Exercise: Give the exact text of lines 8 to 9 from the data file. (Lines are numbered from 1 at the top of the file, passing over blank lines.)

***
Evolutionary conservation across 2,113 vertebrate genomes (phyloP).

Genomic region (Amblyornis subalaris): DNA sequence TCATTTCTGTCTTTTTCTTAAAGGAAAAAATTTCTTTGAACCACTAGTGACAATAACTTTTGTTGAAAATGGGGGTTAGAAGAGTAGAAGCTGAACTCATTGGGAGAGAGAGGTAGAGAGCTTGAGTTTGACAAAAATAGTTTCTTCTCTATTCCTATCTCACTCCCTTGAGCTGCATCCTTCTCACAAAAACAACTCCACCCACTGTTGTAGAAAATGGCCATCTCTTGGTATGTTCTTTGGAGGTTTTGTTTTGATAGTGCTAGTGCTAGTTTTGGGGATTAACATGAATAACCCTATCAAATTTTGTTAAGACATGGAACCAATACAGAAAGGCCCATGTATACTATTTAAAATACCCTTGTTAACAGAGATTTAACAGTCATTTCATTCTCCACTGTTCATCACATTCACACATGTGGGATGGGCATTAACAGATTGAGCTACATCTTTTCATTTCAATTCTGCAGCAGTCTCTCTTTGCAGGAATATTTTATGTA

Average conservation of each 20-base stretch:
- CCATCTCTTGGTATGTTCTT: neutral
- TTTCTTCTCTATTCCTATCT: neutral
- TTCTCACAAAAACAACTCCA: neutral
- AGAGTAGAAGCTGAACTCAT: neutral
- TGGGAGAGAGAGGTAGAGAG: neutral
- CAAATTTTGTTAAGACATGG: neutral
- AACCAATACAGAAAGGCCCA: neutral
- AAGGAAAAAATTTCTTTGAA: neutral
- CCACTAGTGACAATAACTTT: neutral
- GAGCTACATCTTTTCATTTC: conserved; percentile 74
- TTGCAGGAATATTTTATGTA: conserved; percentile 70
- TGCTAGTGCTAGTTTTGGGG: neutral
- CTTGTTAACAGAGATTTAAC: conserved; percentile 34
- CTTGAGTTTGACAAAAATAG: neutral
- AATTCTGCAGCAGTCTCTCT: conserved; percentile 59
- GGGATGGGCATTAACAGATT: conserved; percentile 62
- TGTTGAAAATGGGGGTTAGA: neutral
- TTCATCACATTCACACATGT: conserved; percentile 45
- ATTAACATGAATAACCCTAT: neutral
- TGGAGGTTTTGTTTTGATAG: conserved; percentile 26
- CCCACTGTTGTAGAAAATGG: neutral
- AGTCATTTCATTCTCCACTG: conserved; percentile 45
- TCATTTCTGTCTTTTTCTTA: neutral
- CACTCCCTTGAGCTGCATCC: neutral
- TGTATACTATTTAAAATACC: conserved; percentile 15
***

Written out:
- TGGGAGAGAGAGGTAGAGAG: neutral
- CAAATTTTGTTAAGACATGG: neutral